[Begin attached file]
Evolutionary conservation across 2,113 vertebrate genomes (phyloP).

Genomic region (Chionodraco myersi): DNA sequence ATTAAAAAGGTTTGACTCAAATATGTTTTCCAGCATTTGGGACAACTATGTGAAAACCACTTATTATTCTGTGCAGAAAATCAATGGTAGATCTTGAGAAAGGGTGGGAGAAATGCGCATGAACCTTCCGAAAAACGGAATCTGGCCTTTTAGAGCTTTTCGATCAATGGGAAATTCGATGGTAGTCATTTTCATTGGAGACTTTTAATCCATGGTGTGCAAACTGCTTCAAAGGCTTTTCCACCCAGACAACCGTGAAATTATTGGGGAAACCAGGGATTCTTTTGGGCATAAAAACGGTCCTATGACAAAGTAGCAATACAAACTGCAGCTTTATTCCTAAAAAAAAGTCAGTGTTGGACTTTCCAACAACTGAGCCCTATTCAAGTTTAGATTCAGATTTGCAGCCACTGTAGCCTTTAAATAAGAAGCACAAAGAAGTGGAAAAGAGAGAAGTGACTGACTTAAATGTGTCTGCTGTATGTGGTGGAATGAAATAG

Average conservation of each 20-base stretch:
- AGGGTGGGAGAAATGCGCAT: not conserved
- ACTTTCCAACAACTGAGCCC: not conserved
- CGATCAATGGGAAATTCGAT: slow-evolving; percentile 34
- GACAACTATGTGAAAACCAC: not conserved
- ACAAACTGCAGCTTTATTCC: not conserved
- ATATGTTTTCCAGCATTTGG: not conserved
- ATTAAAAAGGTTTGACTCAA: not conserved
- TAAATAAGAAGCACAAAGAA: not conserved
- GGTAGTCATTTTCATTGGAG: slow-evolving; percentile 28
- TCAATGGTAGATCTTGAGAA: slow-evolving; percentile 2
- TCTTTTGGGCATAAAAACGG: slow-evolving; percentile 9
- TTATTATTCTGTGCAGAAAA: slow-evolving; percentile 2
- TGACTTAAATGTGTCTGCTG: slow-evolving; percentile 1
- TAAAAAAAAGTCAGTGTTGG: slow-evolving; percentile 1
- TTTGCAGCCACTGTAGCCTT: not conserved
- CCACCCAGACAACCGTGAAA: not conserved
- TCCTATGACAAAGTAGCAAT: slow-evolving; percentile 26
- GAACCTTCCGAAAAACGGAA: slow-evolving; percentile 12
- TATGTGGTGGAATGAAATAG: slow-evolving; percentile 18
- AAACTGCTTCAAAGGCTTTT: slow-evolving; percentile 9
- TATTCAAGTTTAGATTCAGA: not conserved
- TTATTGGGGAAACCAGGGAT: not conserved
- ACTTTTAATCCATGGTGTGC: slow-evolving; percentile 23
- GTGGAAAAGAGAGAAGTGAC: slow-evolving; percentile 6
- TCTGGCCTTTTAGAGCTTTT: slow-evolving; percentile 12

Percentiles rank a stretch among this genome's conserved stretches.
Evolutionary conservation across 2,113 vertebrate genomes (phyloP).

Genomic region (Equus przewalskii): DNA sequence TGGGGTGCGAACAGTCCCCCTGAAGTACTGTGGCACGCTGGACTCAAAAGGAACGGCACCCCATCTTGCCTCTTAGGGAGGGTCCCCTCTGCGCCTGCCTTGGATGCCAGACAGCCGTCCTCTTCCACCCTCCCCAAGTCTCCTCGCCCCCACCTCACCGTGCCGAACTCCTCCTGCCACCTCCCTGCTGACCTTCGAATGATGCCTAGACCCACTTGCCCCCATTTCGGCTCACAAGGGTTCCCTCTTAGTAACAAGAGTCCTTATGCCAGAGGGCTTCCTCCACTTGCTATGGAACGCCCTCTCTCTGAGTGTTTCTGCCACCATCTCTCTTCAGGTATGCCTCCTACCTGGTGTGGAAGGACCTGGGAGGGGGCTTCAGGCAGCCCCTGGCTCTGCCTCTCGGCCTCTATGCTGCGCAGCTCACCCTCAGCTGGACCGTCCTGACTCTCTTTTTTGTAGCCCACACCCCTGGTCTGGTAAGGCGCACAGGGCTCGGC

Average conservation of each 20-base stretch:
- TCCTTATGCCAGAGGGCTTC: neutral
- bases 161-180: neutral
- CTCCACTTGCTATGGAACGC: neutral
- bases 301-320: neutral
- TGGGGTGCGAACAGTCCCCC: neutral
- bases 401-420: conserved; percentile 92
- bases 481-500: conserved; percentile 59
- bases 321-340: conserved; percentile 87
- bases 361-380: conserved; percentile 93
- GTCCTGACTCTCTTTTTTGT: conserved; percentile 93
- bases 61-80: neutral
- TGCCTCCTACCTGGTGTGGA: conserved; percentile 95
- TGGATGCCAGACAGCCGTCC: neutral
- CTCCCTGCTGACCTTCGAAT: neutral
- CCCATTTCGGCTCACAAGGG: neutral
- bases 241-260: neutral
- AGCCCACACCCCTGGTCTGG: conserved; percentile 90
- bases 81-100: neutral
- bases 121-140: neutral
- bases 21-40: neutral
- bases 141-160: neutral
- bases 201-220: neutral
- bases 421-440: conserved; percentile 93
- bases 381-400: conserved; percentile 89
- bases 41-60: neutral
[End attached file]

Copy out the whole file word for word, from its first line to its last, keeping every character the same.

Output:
Evolutionary conservation across 2,113 vertebrate genomes (phyloP).

Genomic region (Chionodraco myersi): DNA sequence ATTAAAAAGGTTTGACTCAAATATGTTTTCCAGCATTTGGGACAACTATGTGAAAACCACTTATTATTCTGTGCAGAAAATCAATGGTAGATCTTGAGAAAGGGTGGGAGAAATGCGCATGAACCTTCCGAAAAACGGAATCTGGCCTTTTAGAGCTTTTCGATCAATGGGAAATTCGATGGTAGTCATTTTCATTGGAGACTTTTAATCCATGGTGTGCAAACTGCTTCAAAGGCTTTTCCACCCAGACAACCGTGAAATTATTGGGGAAACCAGGGATTCTTTTGGGCATAAAAACGGTCCTATGACAAAGTAGCAATACAAACTGCAGCTTTATTCCTAAAAAAAAGTCAGTGTTGGACTTTCCAACAACTGAGCCCTATTCAAGTTTAGATTCAGATTTGCAGCCACTGTAGCCTTTAAATAAGAAGCACAAAGAAGTGGAAAAGAGAGAAGTGACTGACTTAAATGTGTCTGCTGTATGTGGTGGAATGAAATAG

Average conservation of each 20-base stretch:
- AGGGTGGGAGAAATGCGCAT: not conserved
- ACTTTCCAACAACTGAGCCC: not conserved
- CGATCAATGGGAAATTCGAT: slow-evolving; percentile 34
- GACAACTATGTGAAAACCAC: not conserved
- ACAAACTGCAGCTTTATTCC: not conserved
- ATATGTTTTCCAGCATTTGG: not conserved
- ATTAAAAAGGTTTGACTCAA: not conserved
- TAAATAAGAAGCACAAAGAA: not conserved
- GGTAGTCATTTTCATTGGAG: slow-evolving; percentile 28
- TCAATGGTAGATCTTGAGAA: slow-evolving; percentile 2
- TCTTTTGGGCATAAAAACGG: slow-evolving; percentile 9
- TTATTATTCTGTGCAGAAAA: slow-evolving; percentile 2
- TGACTTAAATGTGTCTGCTG: slow-evolving; percentile 1
- TAAAAAAAAGTCAGTGTTGG: slow-evolving; percentile 1
- TTTGCAGCCACTGTAGCCTT: not conserved
- CCACCCAGACAACCGTGAAA: not conserved
- TCCTATGACAAAGTAGCAAT: slow-evolving; percentile 26
- GAACCTTCCGAAAAACGGAA: slow-evolving; percentile 12
- TATGTGGTGGAATGAAATAG: slow-evolving; percentile 18
- AAACTGCTTCAAAGGCTTTT: slow-evolving; percentile 9
- TATTCAAGTTTAGATTCAGA: not conserved
- TTATTGGGGAAACCAGGGAT: not conserved
- ACTTTTAATCCATGGTGTGC: slow-evolving; percentile 23
- GTGGAAAAGAGAGAAGTGAC: slow-evolving; percentile 6
- TCTGGCCTTTTAGAGCTTTT: slow-evolving; percentile 12

Percentiles rank a stretch among this genome's conserved stretches.
Evolutionary conservation across 2,113 vertebrate genomes (phyloP).

Genomic region (Equus przewalskii): DNA sequence TGGGGTGCGAACAGTCCCCCTGAAGTACTGTGGCACGCTGGACTCAAAAGGAACGGCACCCCATCTTGCCTCTTAGGGAGGGTCCCCTCTGCGCCTGCCTTGGATGCCAGACAGCCGTCCTCTTCCACCCTCCCCAAGTCTCCTCGCCCCCACCTCACCGTGCCGAACTCCTCCTGCCACCTCCCTGCTGACCTTCGAATGATGCCTAGACCCACTTGCCCCCATTTCGGCTCACAAGGGTTCCCTCTTAGTAACAAGAGTCCTTATGCCAGAGGGCTTCCTCCACTTGCTATGGAACGCCCTCTCTCTGAGTGTTTCTGCCACCATCTCTCTTCAGGTATGCCTCCTACCTGGTGTGGAAGGACCTGGGAGGGGGCTTCAGGCAGCCCCTGGCTCTGCCTCTCGGCCTCTATGCTGCGCAGCTCACCCTCAGCTGGACCGTCCTGACTCTCTTTTTTGTAGCCCACACCCCTGGTCTGGTAAGGCGCACAGGGCTCGGC

Average conservation of each 20-base stretch:
- TCCTTATGCCAGAGGGCTTC: neutral
- bases 161-180: neutral
- CTCCACTTGCTATGGAACGC: neutral
- bases 301-320: neutral
- TGGGGTGCGAACAGTCCCCC: neutral
- bases 401-420: conserved; percentile 92
- bases 481-500: conserved; percentile 59
- bases 321-340: conserved; percentile 87
- bases 361-380: conserved; percentile 93
- GTCCTGACTCTCTTTTTTGT: conserved; percentile 93
- bases 61-80: neutral
- TGCCTCCTACCTGGTGTGGA: conserved; percentile 95
- TGGATGCCAGACAGCCGTCC: neutral
- CTCCCTGCTGACCTTCGAAT: neutral
- CCCATTTCGGCTCACAAGGG: neutral
- bases 241-260: neutral
- AGCCCACACCCCTGGTCTGG: conserved; percentile 90
- bases 81-100: neutral
- bases 121-140: neutral
- bases 21-40: neutral
- bases 141-160: neutral
- bases 201-220: neutral
- bases 421-440: conserved; percentile 93
- bases 381-400: conserved; percentile 89
- bases 41-60: neutral